Could a Biodegradable Bag be the Answer to Plastic Pollution?

It is known that plastic bags are one of the leading items which cause plastic pollution and, so far, there has been a high effort to try and resolve this. From charging money for the use of plastic bags to trying to push consumers to purchase bags for life or even trying to get them to opt for a cotton alternative.

Men walking with plastic carrier bags.

However, there seems to be a new breakthrough with a new plastic bag which could biodegrade to nothing, and this could be an answer to the problem.

A British company that crates Oxo-biodegradable bags have said that that they break down in the environment much like a leaf but quicker. This new technology is now being used across the Middle East and Africa. However, if it is so good and could be a huge breakthrough, why has the EU Parliament passed a directive to stop Oxo products being called biodegradable, and why is the EU Commission looking to start a total ban?

The chief executive of Symphony Environmental Michael Laurier is the biggest producer of Oxo products in the United Kingdom, pointed to a plastic carrier bag with his company logo on it and said: “This is an insurance policy.”
Symphony Environmental creates an additive named dw2, which is made up of a mixture of salts which is added to raw plastic in the factory. The company has said that within two years, and as long as there is oxygen present, a plastic bag which contains d2w will turn into something which has a different molecular structure. On their website, it claims that “it will biodegrade in the open environment”.

“If you do just drop it in the ocean, we’ve shown that versus non-degradable products that it degrades and biodegrades an awful lot faster than conventional plastics,” Mr Laurier says.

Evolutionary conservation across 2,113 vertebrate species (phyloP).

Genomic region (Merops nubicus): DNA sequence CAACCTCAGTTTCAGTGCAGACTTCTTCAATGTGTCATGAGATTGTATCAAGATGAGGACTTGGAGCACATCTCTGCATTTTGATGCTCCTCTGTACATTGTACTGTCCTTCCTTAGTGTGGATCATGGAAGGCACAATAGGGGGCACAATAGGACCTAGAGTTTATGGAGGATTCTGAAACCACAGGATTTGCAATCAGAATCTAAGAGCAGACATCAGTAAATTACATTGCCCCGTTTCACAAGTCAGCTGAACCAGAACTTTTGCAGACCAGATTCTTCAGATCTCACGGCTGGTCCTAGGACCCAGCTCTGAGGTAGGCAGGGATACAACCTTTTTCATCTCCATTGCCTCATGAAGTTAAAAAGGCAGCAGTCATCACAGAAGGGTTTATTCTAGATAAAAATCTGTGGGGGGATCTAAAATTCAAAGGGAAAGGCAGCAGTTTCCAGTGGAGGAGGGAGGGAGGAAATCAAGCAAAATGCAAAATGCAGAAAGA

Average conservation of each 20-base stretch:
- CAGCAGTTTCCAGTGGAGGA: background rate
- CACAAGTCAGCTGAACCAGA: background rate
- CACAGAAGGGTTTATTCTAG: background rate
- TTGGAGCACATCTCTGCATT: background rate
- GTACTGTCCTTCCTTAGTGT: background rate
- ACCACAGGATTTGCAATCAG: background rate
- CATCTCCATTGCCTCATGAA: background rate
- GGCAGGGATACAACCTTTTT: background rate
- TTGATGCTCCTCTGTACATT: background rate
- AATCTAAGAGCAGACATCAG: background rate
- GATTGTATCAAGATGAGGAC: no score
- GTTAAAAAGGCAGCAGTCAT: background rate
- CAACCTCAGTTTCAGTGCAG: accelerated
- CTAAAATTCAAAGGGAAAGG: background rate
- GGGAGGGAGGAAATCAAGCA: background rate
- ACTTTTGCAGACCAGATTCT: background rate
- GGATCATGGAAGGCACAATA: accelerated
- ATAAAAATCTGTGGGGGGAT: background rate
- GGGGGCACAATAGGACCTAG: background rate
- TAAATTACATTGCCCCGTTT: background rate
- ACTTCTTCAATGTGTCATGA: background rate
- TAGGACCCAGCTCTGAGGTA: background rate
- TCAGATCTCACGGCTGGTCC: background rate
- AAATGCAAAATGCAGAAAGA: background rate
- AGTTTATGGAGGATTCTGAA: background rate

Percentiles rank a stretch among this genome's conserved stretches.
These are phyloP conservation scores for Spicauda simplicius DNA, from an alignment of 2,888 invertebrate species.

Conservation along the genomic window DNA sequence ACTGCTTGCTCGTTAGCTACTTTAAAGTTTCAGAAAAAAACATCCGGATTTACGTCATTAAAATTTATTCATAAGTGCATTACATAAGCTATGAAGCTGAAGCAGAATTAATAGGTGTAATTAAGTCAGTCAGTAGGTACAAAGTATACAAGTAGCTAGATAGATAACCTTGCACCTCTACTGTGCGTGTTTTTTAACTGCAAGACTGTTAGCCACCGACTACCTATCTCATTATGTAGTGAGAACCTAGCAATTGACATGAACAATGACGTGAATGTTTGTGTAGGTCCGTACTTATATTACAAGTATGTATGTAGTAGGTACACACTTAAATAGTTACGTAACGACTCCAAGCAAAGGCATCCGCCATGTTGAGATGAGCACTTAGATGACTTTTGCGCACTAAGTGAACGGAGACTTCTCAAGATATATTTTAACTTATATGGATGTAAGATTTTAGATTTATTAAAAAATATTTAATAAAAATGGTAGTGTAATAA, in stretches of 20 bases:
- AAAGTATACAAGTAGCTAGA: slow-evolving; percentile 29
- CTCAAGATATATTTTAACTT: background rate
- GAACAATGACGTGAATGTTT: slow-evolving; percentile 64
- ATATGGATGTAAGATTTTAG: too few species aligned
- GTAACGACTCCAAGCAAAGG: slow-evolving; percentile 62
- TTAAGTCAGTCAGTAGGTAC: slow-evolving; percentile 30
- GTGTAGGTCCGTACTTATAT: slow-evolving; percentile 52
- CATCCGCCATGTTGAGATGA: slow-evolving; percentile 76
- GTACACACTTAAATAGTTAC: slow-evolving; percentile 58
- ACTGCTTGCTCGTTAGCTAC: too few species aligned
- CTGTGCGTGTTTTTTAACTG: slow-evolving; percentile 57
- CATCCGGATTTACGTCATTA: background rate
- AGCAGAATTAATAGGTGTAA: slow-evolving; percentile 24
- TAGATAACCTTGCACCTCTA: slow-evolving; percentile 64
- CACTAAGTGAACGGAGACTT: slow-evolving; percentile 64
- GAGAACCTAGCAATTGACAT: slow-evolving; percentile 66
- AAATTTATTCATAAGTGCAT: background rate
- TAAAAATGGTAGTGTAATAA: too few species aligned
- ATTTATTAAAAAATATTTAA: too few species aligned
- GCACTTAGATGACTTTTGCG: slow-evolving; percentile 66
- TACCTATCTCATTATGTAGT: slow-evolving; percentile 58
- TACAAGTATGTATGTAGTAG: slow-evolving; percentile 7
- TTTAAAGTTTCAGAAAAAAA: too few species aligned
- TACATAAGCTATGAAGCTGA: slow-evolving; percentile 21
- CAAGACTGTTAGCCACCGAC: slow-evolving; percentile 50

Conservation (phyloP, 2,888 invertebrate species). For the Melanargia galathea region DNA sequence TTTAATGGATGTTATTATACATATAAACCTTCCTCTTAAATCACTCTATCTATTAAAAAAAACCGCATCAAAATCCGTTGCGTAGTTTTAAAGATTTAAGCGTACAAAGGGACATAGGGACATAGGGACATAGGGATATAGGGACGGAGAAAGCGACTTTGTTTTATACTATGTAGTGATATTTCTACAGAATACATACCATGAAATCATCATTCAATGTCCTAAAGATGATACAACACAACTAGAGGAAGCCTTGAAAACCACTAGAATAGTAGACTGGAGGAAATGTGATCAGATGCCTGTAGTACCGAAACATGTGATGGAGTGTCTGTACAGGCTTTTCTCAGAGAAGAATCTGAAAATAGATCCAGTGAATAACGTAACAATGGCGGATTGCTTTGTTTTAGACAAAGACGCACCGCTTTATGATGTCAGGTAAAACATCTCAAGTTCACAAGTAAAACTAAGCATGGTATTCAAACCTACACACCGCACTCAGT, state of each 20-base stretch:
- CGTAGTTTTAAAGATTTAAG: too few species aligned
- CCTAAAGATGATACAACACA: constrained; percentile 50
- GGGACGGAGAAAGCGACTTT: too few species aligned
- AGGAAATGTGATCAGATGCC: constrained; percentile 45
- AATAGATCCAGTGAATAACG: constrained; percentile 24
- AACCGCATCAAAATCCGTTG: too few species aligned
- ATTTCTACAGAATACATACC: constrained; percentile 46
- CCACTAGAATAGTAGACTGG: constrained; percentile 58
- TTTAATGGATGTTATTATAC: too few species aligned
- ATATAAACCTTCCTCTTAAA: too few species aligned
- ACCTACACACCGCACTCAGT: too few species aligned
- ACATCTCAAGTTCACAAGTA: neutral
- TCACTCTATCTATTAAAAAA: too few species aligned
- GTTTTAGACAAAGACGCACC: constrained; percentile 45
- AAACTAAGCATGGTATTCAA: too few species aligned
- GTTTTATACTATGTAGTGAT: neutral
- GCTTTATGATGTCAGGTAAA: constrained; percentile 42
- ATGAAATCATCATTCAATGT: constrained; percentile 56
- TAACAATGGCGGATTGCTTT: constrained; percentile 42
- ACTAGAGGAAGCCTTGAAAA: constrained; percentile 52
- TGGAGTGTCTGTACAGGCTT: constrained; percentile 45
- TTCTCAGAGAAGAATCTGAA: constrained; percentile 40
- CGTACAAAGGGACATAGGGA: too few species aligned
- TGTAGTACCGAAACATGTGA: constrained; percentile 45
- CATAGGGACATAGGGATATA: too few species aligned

Previously, there have been a number of scientific reports on Oxo-biodegradable technology, but the opinion still remains divided. In 2011, a research paper said that it would be possible to create Oxo plastic bags which will nearly completely biodegrade in soil within two years.

However, Richard Thompson who is a professor of marine biology at Plymouth University seems sceptical. He has taken the time to bury Oxo bags in the soil as well as suspended them in the sea and has monitored the results. He then went on to show the BBC a dw2 bag created by Symphony Environmental which has been under water for over two years. He said:

“It’s probably still strong enough to carry your shopping home in it”.

He believes there are two questions which need to be answered and they are:

Do the bags degrade quickly enough, and when they do break down, do they in reality form microplastics?

With opinion still divided on a such a serious matter, it is important that individuals and businesses take the time to help in their own way. This can be done by taking the time to recycle which everyone can do, or businesses finding a suitable packaging solution. Shrink wrapping machinery isn’t just a great way to save money but can also help the planet as it can help reduce transport costs.

If you have any questions regarding shrink wrap packaging, then please do not hesitate to get in touch.

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